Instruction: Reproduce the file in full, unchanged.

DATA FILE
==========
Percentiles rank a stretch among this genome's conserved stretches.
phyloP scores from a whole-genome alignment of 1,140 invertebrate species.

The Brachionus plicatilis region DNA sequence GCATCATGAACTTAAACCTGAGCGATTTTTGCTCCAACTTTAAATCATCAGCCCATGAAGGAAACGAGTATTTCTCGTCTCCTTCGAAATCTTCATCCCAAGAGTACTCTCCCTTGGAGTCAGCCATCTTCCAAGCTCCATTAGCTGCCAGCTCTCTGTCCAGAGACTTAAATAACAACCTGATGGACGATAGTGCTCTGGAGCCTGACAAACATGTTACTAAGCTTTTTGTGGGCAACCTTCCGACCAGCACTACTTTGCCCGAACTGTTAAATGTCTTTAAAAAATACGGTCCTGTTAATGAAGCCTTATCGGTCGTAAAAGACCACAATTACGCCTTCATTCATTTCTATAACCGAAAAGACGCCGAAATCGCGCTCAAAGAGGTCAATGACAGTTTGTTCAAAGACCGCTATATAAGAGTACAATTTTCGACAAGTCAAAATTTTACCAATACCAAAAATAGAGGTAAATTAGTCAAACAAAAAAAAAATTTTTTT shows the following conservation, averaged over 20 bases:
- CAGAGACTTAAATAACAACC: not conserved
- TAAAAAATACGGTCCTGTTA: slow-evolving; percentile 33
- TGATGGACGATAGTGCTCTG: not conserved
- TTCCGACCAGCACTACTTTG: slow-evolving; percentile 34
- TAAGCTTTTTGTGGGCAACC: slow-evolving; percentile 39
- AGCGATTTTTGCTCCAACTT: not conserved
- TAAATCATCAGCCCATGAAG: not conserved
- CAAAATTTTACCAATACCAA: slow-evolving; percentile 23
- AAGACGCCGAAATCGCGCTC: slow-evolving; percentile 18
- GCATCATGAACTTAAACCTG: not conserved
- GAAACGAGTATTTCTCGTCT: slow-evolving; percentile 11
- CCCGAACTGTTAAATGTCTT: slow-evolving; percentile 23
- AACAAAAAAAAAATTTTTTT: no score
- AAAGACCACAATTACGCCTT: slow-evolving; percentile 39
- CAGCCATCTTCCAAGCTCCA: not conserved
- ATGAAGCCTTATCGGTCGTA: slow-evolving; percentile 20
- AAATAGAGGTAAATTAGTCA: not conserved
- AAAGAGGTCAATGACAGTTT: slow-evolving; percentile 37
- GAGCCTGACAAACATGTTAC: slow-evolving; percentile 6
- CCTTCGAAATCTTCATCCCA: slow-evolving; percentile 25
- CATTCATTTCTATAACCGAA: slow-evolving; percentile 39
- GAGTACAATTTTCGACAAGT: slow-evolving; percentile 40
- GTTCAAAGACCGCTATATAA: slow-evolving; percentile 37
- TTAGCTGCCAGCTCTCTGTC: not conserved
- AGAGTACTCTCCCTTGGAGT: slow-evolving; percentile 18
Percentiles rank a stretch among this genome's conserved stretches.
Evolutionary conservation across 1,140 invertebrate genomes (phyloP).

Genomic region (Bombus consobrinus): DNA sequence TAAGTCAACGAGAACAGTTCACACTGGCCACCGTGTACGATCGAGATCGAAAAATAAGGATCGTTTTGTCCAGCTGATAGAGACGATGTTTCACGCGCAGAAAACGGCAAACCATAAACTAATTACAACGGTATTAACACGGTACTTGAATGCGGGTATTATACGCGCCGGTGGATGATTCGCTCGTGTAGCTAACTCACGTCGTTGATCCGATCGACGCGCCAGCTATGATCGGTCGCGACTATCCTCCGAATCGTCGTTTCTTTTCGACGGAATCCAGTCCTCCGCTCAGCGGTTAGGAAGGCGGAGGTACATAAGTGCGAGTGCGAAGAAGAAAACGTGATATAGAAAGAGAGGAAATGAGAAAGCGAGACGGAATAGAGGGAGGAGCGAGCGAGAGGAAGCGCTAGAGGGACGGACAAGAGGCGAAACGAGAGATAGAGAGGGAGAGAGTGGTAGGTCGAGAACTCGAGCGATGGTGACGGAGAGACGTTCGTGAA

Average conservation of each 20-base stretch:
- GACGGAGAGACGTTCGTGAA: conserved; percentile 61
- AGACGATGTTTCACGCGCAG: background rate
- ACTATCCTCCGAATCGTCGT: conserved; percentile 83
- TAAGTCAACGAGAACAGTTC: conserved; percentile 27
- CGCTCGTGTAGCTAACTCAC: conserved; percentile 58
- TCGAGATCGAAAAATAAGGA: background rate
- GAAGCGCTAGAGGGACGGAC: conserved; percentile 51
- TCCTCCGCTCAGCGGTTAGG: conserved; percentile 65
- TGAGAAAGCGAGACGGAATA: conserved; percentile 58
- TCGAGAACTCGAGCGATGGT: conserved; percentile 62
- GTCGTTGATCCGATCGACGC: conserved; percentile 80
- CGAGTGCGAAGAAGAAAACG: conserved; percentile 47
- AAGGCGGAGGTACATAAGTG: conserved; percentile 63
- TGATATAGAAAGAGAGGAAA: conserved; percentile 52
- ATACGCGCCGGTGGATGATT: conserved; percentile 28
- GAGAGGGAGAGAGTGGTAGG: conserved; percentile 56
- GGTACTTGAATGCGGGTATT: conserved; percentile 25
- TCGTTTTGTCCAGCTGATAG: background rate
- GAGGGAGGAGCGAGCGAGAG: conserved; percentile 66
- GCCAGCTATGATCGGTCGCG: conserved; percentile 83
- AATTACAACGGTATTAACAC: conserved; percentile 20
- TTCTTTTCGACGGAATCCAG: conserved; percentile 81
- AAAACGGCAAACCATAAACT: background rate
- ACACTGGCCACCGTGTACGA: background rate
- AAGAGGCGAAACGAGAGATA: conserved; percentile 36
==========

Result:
Percentiles rank a stretch among this genome's conserved stretches.
phyloP scores from a whole-genome alignment of 1,140 invertebrate species.

The Brachionus plicatilis region DNA sequence GCATCATGAACTTAAACCTGAGCGATTTTTGCTCCAACTTTAAATCATCAGCCCATGAAGGAAACGAGTATTTCTCGTCTCCTTCGAAATCTTCATCCCAAGAGTACTCTCCCTTGGAGTCAGCCATCTTCCAAGCTCCATTAGCTGCCAGCTCTCTGTCCAGAGACTTAAATAACAACCTGATGGACGATAGTGCTCTGGAGCCTGACAAACATGTTACTAAGCTTTTTGTGGGCAACCTTCCGACCAGCACTACTTTGCCCGAACTGTTAAATGTCTTTAAAAAATACGGTCCTGTTAATGAAGCCTTATCGGTCGTAAAAGACCACAATTACGCCTTCATTCATTTCTATAACCGAAAAGACGCCGAAATCGCGCTCAAAGAGGTCAATGACAGTTTGTTCAAAGACCGCTATATAAGAGTACAATTTTCGACAAGTCAAAATTTTACCAATACCAAAAATAGAGGTAAATTAGTCAAACAAAAAAAAAATTTTTTT shows the following conservation, averaged over 20 bases:
- CAGAGACTTAAATAACAACC: not conserved
- TAAAAAATACGGTCCTGTTA: slow-evolving; percentile 33
- TGATGGACGATAGTGCTCTG: not conserved
- TTCCGACCAGCACTACTTTG: slow-evolving; percentile 34
- TAAGCTTTTTGTGGGCAACC: slow-evolving; percentile 39
- AGCGATTTTTGCTCCAACTT: not conserved
- TAAATCATCAGCCCATGAAG: not conserved
- CAAAATTTTACCAATACCAA: slow-evolving; percentile 23
- AAGACGCCGAAATCGCGCTC: slow-evolving; percentile 18
- GCATCATGAACTTAAACCTG: not conserved
- GAAACGAGTATTTCTCGTCT: slow-evolving; percentile 11
- CCCGAACTGTTAAATGTCTT: slow-evolving; percentile 23
- AACAAAAAAAAAATTTTTTT: no score
- AAAGACCACAATTACGCCTT: slow-evolving; percentile 39
- CAGCCATCTTCCAAGCTCCA: not conserved
- ATGAAGCCTTATCGGTCGTA: slow-evolving; percentile 20
- AAATAGAGGTAAATTAGTCA: not conserved
- AAAGAGGTCAATGACAGTTT: slow-evolving; percentile 37
- GAGCCTGACAAACATGTTAC: slow-evolving; percentile 6
- CCTTCGAAATCTTCATCCCA: slow-evolving; percentile 25
- CATTCATTTCTATAACCGAA: slow-evolving; percentile 39
- GAGTACAATTTTCGACAAGT: slow-evolving; percentile 40
- GTTCAAAGACCGCTATATAA: slow-evolving; percentile 37
- TTAGCTGCCAGCTCTCTGTC: not conserved
- AGAGTACTCTCCCTTGGAGT: slow-evolving; percentile 18
Percentiles rank a stretch among this genome's conserved stretches.
Evolutionary conservation across 1,140 invertebrate genomes (phyloP).

Genomic region (Bombus consobrinus): DNA sequence TAAGTCAACGAGAACAGTTCACACTGGCCACCGTGTACGATCGAGATCGAAAAATAAGGATCGTTTTGTCCAGCTGATAGAGACGATGTTTCACGCGCAGAAAACGGCAAACCATAAACTAATTACAACGGTATTAACACGGTACTTGAATGCGGGTATTATACGCGCCGGTGGATGATTCGCTCGTGTAGCTAACTCACGTCGTTGATCCGATCGACGCGCCAGCTATGATCGGTCGCGACTATCCTCCGAATCGTCGTTTCTTTTCGACGGAATCCAGTCCTCCGCTCAGCGGTTAGGAAGGCGGAGGTACATAAGTGCGAGTGCGAAGAAGAAAACGTGATATAGAAAGAGAGGAAATGAGAAAGCGAGACGGAATAGAGGGAGGAGCGAGCGAGAGGAAGCGCTAGAGGGACGGACAAGAGGCGAAACGAGAGATAGAGAGGGAGAGAGTGGTAGGTCGAGAACTCGAGCGATGGTGACGGAGAGACGTTCGTGAA

Average conservation of each 20-base stretch:
- GACGGAGAGACGTTCGTGAA: conserved; percentile 61
- AGACGATGTTTCACGCGCAG: background rate
- ACTATCCTCCGAATCGTCGT: conserved; percentile 83
- TAAGTCAACGAGAACAGTTC: conserved; percentile 27
- CGCTCGTGTAGCTAACTCAC: conserved; percentile 58
- TCGAGATCGAAAAATAAGGA: background rate
- GAAGCGCTAGAGGGACGGAC: conserved; percentile 51
- TCCTCCGCTCAGCGGTTAGG: conserved; percentile 65
- TGAGAAAGCGAGACGGAATA: conserved; percentile 58
- TCGAGAACTCGAGCGATGGT: conserved; percentile 62
- GTCGTTGATCCGATCGACGC: conserved; percentile 80
- CGAGTGCGAAGAAGAAAACG: conserved; percentile 47
- AAGGCGGAGGTACATAAGTG: conserved; percentile 63
- TGATATAGAAAGAGAGGAAA: conserved; percentile 52
- ATACGCGCCGGTGGATGATT: conserved; percentile 28
- GAGAGGGAGAGAGTGGTAGG: conserved; percentile 56
- GGTACTTGAATGCGGGTATT: conserved; percentile 25
- TCGTTTTGTCCAGCTGATAG: background rate
- GAGGGAGGAGCGAGCGAGAG: conserved; percentile 66
- GCCAGCTATGATCGGTCGCG: conserved; percentile 83
- AATTACAACGGTATTAACAC: conserved; percentile 20
- TTCTTTTCGACGGAATCCAG: conserved; percentile 81
- AAAACGGCAAACCATAAACT: background rate
- ACACTGGCCACCGTGTACGA: background rate
- AAGAGGCGAAACGAGAGATA: conserved; percentile 36